Malaysia’s Prime Minister Anwar Ibrahim will depart tomorrow for Saudi Arabia, where he says he will add his country’s weight behind calls for a swift end to Israel’s bombardment of Gaza.
International opinion has rapidly polarized following the deadly October 7 incursion by militant group Hamas into southern Israel, which saw the militant group kill more than 1,000 people. The Israeli Defense Force has responded by launching air assaults on the Gaza Strip that have killed hundreds of Palestinian civilians, drawing sharp condemnations, especially in the Muslim world.
Anwar’s trip to Riyadh was planned prior to the Hamas attacks – its nominal purpose is for a summit between the Association of Southeast Asian Nations (ASEAN) and the Gulf Cooperation Council – but it comes amid growing diplomatic friction over the Israel-Hamas war.
Addressing Malaysia’s Parliament on Monday, when it convened for a special session to address the Gaza crisis, Anwar said that he would take the opportunity to discuss the issue “with friends of ours such as the UAE, Qatar, Egypt and Turkey.” He added, “Nevertheless, something must be done immediately.”
In his address to Parliament, which he delivered wearing a Palestinian scarf draped over his shoulders, Anwar said that his government was resisting Western pressure to denounce Hamas. “I said that we, as a policy, have a relationship with Hamas from before and this will continue,” Anwar told parliament on Monday, Reuters reported. “As such, we don’t agree with their pressuring attitude, as Hamas too won in Gaza freely through elections and Gazans chose them to lead.”
The same day, Anwar held a call with Ismail Haniyeh, the head of Hamas’ political bureau, during which he expressed Malaysia’s unwavering support for the Palestinian people. In a Facebook post, the Malaysian leader stressed that the onus was on Israel to “abandon their adherence to the politics of dispossession,” broker an immediate ceasefire with Hamas, and “genuinely pursue a peaceful resolution to end the ongoing conflict.”
“It is crucial and paramount to prioritize the well-being and safety of all individuals affected by this crisis,” Anwar added.
Anwar’s stance reflects Malaysia’s longstanding, and largely bipartisan, support for the Palestinian cause, and its refusal to establish diplomatic relations with Israel. This has also been reflected since the Hamas attacks on October 7, during which time anti-Israel sentiments have been simmering. Mosques have held special prayers for Gaza and pro-Palestine rallies have been organized in various parts of the country, including one in Kuala Lumpur last weekend, which was attended by politicians from both sides of Malaysian politics, including non-Muslim leaders.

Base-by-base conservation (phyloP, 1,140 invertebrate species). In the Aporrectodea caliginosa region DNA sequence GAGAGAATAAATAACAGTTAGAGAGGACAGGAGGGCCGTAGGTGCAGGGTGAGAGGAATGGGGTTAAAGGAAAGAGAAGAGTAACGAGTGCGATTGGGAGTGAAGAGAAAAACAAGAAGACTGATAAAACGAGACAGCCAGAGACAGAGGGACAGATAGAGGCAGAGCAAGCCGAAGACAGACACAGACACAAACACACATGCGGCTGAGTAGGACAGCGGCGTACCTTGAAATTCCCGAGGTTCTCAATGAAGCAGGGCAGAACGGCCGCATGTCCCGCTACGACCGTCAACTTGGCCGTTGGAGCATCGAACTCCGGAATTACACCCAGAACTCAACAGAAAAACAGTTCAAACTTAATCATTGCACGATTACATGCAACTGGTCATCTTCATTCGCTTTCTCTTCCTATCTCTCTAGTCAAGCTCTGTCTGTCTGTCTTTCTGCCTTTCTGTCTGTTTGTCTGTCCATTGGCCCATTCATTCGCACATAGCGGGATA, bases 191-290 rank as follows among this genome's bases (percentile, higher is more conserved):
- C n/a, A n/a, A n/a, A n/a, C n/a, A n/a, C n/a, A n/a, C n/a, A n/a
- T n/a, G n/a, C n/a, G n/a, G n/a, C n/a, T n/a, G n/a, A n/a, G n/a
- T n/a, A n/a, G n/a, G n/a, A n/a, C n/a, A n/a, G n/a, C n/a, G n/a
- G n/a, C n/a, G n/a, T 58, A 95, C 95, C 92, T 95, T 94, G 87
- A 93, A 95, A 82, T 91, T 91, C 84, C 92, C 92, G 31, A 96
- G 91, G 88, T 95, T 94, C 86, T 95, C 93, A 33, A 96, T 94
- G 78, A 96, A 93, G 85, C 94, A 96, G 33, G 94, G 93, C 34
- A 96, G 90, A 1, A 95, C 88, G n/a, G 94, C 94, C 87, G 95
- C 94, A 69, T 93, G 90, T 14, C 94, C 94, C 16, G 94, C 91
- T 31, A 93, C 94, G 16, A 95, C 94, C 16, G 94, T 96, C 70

The Ministry of Education has also announced its withdrawal from this year’s Frankfurt Book Fair, the world’s largest trade fair for books, accusing the organizers of taking a pro-Israel stance.
Such sentiments are also broadly shared among the public at large. TheVibes.com, a Malaysian news site, published an editorial this week that praised Anwar for his pro-Palestinian advocacy. “The country’s consistent stance is a testament to its unwavering commitment to justice, self-determination, and human rights,” it stated.
If Malaysia’s advocacy of the Palestinian cause puts it out of step with its main Western partners, which have rallied to Israel’s side since the gruesome attacks of October 7, this is doubly true of its longstanding relationship with Hamas.
Over the past decade, senior Hamas officials have made a string of visits to Malaysia, often enjoying audiences with the country’s prime ministers. In 2013, Prime Minister Najib Razak even paid a return visit to Gaza, then under an Israeli blockade, in order “to express [his] solidarity with the Palestinian people.” When Anwar was appointed prime minister last November, the group’s Ismail Haniyeh sent him a message of congratulations.
“Relations between Hamas and Malaysia have accelerated in recent years in an unmistakable way,” one analyst observed in 2019. The analyst added that the Malaysian government’s hosting of Hamas delegations “reflects a clear recognition of its role and activities as a legitimate resistance group.”
As I’ve mentioned before, Kuala Lumpur’s stance stems from the fact that the Palestinian cause enjoys broad support among the Malay Muslim majority, making it politically imperative that the country’s governments maintain their support.
As Arab nations have gradually normalized their relations with Israel over the past five years under the Washington-brokered Abraham Accords, Malaysia, and its fellow Muslim-majority neighbors Indonesia and Brunei, have become increasingly important sources of support for the Palestinian cause. Whether they are able to exercise any significant impact on the situation inside Gaza or the West Bank, however, remains for the moment unclear.